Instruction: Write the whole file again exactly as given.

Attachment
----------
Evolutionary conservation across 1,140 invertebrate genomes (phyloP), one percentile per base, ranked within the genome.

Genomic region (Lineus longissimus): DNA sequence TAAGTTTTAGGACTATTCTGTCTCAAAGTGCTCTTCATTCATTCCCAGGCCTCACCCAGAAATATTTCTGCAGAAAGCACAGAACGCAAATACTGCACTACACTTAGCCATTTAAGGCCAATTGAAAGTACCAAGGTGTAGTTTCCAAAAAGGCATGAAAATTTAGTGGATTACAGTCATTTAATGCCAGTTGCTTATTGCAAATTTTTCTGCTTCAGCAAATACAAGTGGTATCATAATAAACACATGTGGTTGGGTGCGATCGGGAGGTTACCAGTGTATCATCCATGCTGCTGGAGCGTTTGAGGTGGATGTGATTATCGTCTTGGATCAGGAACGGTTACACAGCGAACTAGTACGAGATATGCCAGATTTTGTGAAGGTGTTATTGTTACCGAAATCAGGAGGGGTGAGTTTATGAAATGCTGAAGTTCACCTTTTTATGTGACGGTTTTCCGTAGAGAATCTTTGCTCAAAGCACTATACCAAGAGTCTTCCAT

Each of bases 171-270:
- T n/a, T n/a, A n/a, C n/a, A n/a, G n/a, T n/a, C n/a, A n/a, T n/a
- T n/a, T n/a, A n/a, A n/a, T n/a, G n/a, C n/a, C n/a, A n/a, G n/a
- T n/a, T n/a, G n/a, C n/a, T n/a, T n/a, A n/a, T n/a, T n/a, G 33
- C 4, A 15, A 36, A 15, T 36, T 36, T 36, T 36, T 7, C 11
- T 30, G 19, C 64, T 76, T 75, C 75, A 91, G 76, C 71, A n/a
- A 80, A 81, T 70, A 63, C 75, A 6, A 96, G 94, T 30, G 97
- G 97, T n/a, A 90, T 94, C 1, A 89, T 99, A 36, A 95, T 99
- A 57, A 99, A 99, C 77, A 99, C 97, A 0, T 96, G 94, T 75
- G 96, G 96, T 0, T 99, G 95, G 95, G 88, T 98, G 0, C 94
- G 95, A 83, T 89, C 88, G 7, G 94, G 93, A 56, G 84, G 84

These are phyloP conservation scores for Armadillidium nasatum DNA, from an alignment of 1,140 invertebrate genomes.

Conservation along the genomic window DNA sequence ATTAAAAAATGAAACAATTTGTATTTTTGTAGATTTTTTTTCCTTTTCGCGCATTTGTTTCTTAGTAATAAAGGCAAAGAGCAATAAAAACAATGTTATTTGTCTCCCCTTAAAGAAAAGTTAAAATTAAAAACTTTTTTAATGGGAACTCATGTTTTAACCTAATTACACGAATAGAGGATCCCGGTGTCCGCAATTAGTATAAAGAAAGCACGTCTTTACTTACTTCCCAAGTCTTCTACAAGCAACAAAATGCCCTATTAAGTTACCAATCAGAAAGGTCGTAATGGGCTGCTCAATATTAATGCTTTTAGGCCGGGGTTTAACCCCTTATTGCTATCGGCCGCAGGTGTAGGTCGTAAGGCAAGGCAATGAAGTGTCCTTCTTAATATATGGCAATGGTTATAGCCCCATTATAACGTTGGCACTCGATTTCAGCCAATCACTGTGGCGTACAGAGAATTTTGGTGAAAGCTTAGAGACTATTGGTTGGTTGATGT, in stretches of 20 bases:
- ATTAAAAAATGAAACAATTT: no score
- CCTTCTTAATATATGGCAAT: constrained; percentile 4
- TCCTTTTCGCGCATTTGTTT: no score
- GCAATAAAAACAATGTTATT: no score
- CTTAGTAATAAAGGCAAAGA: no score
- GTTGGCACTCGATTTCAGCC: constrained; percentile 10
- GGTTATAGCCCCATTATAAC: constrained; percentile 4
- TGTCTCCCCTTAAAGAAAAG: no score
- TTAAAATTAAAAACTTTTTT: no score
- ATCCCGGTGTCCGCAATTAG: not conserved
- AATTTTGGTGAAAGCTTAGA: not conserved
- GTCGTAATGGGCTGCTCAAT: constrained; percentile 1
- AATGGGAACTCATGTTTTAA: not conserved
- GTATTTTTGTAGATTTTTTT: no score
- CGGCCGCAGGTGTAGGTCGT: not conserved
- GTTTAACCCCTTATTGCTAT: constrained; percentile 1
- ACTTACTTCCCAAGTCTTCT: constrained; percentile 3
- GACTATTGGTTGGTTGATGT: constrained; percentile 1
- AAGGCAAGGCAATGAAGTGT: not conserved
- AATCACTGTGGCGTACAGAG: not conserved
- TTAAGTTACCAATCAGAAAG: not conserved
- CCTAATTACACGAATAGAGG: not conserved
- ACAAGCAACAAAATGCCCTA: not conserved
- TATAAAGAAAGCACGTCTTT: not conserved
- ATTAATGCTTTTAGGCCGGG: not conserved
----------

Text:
Evolutionary conservation across 1,140 invertebrate genomes (phyloP), one percentile per base, ranked within the genome.

Genomic region (Lineus longissimus): DNA sequence TAAGTTTTAGGACTATTCTGTCTCAAAGTGCTCTTCATTCATTCCCAGGCCTCACCCAGAAATATTTCTGCAGAAAGCACAGAACGCAAATACTGCACTACACTTAGCCATTTAAGGCCAATTGAAAGTACCAAGGTGTAGTTTCCAAAAAGGCATGAAAATTTAGTGGATTACAGTCATTTAATGCCAGTTGCTTATTGCAAATTTTTCTGCTTCAGCAAATACAAGTGGTATCATAATAAACACATGTGGTTGGGTGCGATCGGGAGGTTACCAGTGTATCATCCATGCTGCTGGAGCGTTTGAGGTGGATGTGATTATCGTCTTGGATCAGGAACGGTTACACAGCGAACTAGTACGAGATATGCCAGATTTTGTGAAGGTGTTATTGTTACCGAAATCAGGAGGGGTGAGTTTATGAAATGCTGAAGTTCACCTTTTTATGTGACGGTTTTCCGTAGAGAATCTTTGCTCAAAGCACTATACCAAGAGTCTTCCAT

Each of bases 171-270:
- T n/a, T n/a, A n/a, C n/a, A n/a, G n/a, T n/a, C n/a, A n/a, T n/a
- T n/a, T n/a, A n/a, A n/a, T n/a, G n/a, C n/a, C n/a, A n/a, G n/a
- T n/a, T n/a, G n/a, C n/a, T n/a, T n/a, A n/a, T n/a, T n/a, G 33
- C 4, A 15, A 36, A 15, T 36, T 36, T 36, T 36, T 7, C 11
- T 30, G 19, C 64, T 76, T 75, C 75, A 91, G 76, C 71, A n/a
- A 80, A 81, T 70, A 63, C 75, A 6, A 96, G 94, T 30, G 97
- G 97, T n/a, A 90, T 94, C 1, A 89, T 99, A 36, A 95, T 99
- A 57, A 99, A 99, C 77, A 99, C 97, A 0, T 96, G 94, T 75
- G 96, G 96, T 0, T 99, G 95, G 95, G 88, T 98, G 0, C 94
- G 95, A 83, T 89, C 88, G 7, G 94, G 93, A 56, G 84, G 84

These are phyloP conservation scores for Armadillidium nasatum DNA, from an alignment of 1,140 invertebrate genomes.

Conservation along the genomic window DNA sequence ATTAAAAAATGAAACAATTTGTATTTTTGTAGATTTTTTTTCCTTTTCGCGCATTTGTTTCTTAGTAATAAAGGCAAAGAGCAATAAAAACAATGTTATTTGTCTCCCCTTAAAGAAAAGTTAAAATTAAAAACTTTTTTAATGGGAACTCATGTTTTAACCTAATTACACGAATAGAGGATCCCGGTGTCCGCAATTAGTATAAAGAAAGCACGTCTTTACTTACTTCCCAAGTCTTCTACAAGCAACAAAATGCCCTATTAAGTTACCAATCAGAAAGGTCGTAATGGGCTGCTCAATATTAATGCTTTTAGGCCGGGGTTTAACCCCTTATTGCTATCGGCCGCAGGTGTAGGTCGTAAGGCAAGGCAATGAAGTGTCCTTCTTAATATATGGCAATGGTTATAGCCCCATTATAACGTTGGCACTCGATTTCAGCCAATCACTGTGGCGTACAGAGAATTTTGGTGAAAGCTTAGAGACTATTGGTTGGTTGATGT, in stretches of 20 bases:
- ATTAAAAAATGAAACAATTT: no score
- CCTTCTTAATATATGGCAAT: constrained; percentile 4
- TCCTTTTCGCGCATTTGTTT: no score
- GCAATAAAAACAATGTTATT: no score
- CTTAGTAATAAAGGCAAAGA: no score
- GTTGGCACTCGATTTCAGCC: constrained; percentile 10
- GGTTATAGCCCCATTATAAC: constrained; percentile 4
- TGTCTCCCCTTAAAGAAAAG: no score
- TTAAAATTAAAAACTTTTTT: no score
- ATCCCGGTGTCCGCAATTAG: not conserved
- AATTTTGGTGAAAGCTTAGA: not conserved
- GTCGTAATGGGCTGCTCAAT: constrained; percentile 1
- AATGGGAACTCATGTTTTAA: not conserved
- GTATTTTTGTAGATTTTTTT: no score
- CGGCCGCAGGTGTAGGTCGT: not conserved
- GTTTAACCCCTTATTGCTAT: constrained; percentile 1
- ACTTACTTCCCAAGTCTTCT: constrained; percentile 3
- GACTATTGGTTGGTTGATGT: constrained; percentile 1
- AAGGCAAGGCAATGAAGTGT: not conserved
- AATCACTGTGGCGTACAGAG: not conserved
- TTAAGTTACCAATCAGAAAG: not conserved
- CCTAATTACACGAATAGAGG: not conserved
- ACAAGCAACAAAATGCCCTA: not conserved
- TATAAAGAAAGCACGTCTTT: not conserved
- ATTAATGCTTTTAGGCCGGG: not conserved